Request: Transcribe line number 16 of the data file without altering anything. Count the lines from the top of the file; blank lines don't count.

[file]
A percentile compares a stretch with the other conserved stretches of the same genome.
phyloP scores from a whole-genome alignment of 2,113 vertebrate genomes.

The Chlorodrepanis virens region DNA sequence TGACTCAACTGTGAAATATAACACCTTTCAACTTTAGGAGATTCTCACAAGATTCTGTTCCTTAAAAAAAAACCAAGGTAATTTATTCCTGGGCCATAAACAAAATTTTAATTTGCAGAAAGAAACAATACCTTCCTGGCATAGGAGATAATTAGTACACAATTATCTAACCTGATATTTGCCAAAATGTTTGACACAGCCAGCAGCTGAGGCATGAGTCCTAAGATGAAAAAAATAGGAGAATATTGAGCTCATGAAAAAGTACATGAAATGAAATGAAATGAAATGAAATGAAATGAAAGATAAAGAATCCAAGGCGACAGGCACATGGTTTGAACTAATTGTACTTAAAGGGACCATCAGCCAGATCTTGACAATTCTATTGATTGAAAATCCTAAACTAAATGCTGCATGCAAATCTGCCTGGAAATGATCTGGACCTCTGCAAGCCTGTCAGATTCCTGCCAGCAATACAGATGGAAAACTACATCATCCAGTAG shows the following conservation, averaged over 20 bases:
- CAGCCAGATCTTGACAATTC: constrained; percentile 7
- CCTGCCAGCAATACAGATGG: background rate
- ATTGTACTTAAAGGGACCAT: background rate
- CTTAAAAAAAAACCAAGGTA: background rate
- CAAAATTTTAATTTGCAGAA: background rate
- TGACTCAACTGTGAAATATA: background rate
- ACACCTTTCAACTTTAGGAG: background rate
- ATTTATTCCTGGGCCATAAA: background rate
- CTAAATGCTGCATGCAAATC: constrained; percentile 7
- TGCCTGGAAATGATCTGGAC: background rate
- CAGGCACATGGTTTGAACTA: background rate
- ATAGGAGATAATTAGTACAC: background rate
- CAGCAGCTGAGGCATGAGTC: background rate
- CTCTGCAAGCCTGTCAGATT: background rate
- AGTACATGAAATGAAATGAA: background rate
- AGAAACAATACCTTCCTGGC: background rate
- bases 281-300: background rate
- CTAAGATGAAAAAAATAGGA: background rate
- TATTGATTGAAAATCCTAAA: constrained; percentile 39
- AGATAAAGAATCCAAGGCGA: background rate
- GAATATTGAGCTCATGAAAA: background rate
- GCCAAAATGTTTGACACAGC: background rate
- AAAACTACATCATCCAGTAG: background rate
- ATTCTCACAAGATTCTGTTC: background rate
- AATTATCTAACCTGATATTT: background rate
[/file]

- CAGCAGCTGAGGCATGAGTC: background rate